Let physician assistants be part of the primary care answer

There has been so much change in medicine, physicians are leaving primary care, and new ideas are being bantered about such as patient centered medical homes (PCMH) and accountable care organizations (ACO), in an attempt to try to address the problem.   To add to this strain, is the knowledge that medicine is going to have to be ready to absorb thousands of additional patients in the near future with the passage of the health care bill in 2010.  Who’s going to take care of all of these patients, those who are coming into the medical system as well as those who are losing their primary care physician who have left?

In all of these numerous conversations regarding the changes in medicine, one of the available answers to help address patient care has been brushed over.  What about us, those physician assistants (PA) out there?  Can we not be a part of the answer, can we not see primary care patients?  We are well trained, we have the clinical skills, we have the knowledge base, so let us be a part of the solution.

A recent survey has shown that 50% of all physicians have worked with a PA, what about the other 50%?  Why haven’t they worked with a PA and seen what we can do for their practice?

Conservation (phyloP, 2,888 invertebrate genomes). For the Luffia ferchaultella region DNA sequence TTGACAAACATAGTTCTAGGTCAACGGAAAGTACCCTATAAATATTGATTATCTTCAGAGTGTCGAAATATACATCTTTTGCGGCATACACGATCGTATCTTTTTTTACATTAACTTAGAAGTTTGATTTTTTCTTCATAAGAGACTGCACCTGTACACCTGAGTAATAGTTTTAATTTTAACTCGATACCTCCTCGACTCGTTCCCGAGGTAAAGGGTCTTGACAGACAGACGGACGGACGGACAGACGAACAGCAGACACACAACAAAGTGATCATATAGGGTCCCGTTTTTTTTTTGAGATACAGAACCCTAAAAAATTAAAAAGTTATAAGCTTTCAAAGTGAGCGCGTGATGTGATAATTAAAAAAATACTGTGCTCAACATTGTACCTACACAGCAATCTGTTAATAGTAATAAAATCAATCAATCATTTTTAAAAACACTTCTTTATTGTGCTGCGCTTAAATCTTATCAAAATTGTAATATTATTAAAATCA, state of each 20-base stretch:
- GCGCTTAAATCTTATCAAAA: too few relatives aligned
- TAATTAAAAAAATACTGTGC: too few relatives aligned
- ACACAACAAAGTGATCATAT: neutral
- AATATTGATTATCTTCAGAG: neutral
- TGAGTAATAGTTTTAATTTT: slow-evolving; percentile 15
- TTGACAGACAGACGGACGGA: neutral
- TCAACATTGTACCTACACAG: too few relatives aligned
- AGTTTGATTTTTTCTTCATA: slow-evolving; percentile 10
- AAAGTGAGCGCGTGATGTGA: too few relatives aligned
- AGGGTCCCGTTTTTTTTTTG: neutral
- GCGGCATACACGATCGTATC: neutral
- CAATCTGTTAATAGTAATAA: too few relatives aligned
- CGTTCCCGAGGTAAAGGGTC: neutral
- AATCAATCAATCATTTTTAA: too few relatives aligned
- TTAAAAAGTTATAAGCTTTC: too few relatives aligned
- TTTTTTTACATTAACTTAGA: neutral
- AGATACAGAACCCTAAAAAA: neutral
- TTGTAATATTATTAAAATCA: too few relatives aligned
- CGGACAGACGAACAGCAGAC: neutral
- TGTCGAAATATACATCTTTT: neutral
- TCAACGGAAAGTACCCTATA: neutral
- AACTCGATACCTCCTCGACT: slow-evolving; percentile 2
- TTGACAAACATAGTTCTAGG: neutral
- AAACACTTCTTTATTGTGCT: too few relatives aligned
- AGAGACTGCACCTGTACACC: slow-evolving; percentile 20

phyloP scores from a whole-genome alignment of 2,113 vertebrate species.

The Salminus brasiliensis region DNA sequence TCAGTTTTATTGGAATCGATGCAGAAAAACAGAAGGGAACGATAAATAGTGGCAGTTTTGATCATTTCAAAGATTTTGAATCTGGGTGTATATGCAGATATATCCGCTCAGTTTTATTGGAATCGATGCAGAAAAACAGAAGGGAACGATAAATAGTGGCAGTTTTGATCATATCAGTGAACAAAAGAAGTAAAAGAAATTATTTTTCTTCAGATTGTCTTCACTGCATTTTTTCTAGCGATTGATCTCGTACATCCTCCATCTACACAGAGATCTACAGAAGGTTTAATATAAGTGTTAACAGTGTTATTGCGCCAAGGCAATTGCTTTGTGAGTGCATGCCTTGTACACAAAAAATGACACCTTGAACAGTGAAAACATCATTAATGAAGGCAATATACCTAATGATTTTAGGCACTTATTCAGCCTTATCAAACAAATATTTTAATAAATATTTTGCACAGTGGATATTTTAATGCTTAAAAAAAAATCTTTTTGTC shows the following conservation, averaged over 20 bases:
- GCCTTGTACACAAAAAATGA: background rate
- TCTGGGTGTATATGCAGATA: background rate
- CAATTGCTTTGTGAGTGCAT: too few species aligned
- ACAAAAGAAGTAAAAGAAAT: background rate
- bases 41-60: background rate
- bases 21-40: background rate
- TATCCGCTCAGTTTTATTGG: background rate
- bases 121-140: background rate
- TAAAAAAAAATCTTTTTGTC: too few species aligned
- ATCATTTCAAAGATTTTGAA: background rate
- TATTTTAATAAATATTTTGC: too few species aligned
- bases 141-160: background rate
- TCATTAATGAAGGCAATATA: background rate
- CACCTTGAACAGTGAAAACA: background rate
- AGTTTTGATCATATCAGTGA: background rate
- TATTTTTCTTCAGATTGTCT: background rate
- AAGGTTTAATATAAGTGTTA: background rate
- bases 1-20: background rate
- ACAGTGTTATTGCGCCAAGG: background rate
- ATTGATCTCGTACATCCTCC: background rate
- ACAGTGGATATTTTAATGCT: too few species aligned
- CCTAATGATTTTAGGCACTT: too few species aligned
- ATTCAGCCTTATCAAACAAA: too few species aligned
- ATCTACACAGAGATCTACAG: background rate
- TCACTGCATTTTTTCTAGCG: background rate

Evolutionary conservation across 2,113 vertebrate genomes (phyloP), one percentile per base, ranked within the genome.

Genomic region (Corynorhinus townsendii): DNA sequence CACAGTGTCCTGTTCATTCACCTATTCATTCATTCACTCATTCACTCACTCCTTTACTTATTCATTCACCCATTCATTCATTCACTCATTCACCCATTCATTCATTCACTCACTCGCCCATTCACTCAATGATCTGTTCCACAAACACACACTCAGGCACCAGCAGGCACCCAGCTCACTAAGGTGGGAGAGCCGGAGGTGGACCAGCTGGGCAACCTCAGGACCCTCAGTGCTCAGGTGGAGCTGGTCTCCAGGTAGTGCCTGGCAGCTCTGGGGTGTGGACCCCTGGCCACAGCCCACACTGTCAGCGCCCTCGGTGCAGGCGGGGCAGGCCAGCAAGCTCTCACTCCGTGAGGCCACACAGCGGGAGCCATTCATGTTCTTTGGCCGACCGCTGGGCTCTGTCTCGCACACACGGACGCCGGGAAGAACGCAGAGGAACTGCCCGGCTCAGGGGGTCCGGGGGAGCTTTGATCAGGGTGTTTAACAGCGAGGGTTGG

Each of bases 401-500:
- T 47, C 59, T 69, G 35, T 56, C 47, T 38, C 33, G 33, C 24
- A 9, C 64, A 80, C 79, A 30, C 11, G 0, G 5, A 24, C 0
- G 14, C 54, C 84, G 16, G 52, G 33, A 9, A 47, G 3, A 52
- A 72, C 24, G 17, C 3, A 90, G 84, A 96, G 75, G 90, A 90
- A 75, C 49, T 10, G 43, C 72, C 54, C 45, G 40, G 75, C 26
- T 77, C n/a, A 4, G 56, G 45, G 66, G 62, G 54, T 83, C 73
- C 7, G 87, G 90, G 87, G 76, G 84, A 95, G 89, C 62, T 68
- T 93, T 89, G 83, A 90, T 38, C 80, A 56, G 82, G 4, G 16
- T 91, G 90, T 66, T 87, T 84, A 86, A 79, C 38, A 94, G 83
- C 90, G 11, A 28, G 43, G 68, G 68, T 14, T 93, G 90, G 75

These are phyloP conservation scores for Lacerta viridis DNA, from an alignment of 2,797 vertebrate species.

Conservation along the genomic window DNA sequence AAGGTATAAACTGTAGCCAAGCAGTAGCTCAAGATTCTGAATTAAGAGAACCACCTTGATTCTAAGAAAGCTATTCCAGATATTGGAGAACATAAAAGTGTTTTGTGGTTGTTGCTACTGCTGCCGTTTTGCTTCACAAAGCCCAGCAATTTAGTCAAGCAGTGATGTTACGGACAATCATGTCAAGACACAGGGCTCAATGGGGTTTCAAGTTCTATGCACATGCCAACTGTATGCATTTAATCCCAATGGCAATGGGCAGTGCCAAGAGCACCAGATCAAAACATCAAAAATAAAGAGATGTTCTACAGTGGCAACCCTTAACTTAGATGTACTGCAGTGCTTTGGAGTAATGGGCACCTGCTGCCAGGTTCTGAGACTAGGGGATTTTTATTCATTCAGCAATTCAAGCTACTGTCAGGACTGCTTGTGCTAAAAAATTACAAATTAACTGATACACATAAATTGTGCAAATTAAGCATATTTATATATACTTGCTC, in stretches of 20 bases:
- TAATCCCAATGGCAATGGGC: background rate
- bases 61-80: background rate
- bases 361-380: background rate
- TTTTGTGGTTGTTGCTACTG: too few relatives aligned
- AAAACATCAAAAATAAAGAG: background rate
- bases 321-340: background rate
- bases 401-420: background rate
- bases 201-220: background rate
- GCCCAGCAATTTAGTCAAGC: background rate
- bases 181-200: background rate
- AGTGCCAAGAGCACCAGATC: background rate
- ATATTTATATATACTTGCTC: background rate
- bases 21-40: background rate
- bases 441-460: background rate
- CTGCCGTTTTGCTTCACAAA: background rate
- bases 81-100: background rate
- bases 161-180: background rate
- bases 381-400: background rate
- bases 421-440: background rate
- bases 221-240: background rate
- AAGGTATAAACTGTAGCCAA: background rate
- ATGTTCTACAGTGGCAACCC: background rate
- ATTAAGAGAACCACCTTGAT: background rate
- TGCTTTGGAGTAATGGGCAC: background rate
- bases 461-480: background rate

We bring a lot of skills to the table which can help address the impending avalanche of patients.  Not only are we cost effective (our overall labor costs are less than a physician), but we can take the stress off of a physician needing to see a certain amount of patients per day, so as to keep the clinic productive.  Through our cooperatively working as a team member, alongside our physician, we can allow you, the physician, that much sought after balance between your personal life and work.

We can also bring to the table a different set of clinical expertise and experience.  Every physician who has gone through medical school, and then residency, knows that they leave this training with certain skills and interests.   Well PAs do the same, we have certain interests in medicine (such as skills and experience in woman’s health issues, athletic injuries, etc) that the physician we are working for, may not have.  So we can complement each other in our seeing patients.

Yet another area that we are good at, is in our patient communications skills.  I remember being told by my first supervising physician that he would never see a patient without my being present, due to the fact that I spoke the patient’s language and he didn’t.  I did a lot of the patient education and spoke in English with them using words they could understand.  My supervising physician only spoke in scientific terms, which was easily lost on his patients.  Physicians sometimes tend to use medical terms, whereas we as PAs use English terms with patients when we are explaining their health conditions with them.

By us being the communicator, patients are less likely to misunderstand and therefore more likely to comply with their medical regimens.  If patients understand what they are supposed to do, they then feel they are a part of their own medical care and can then cooperate with us, their providers.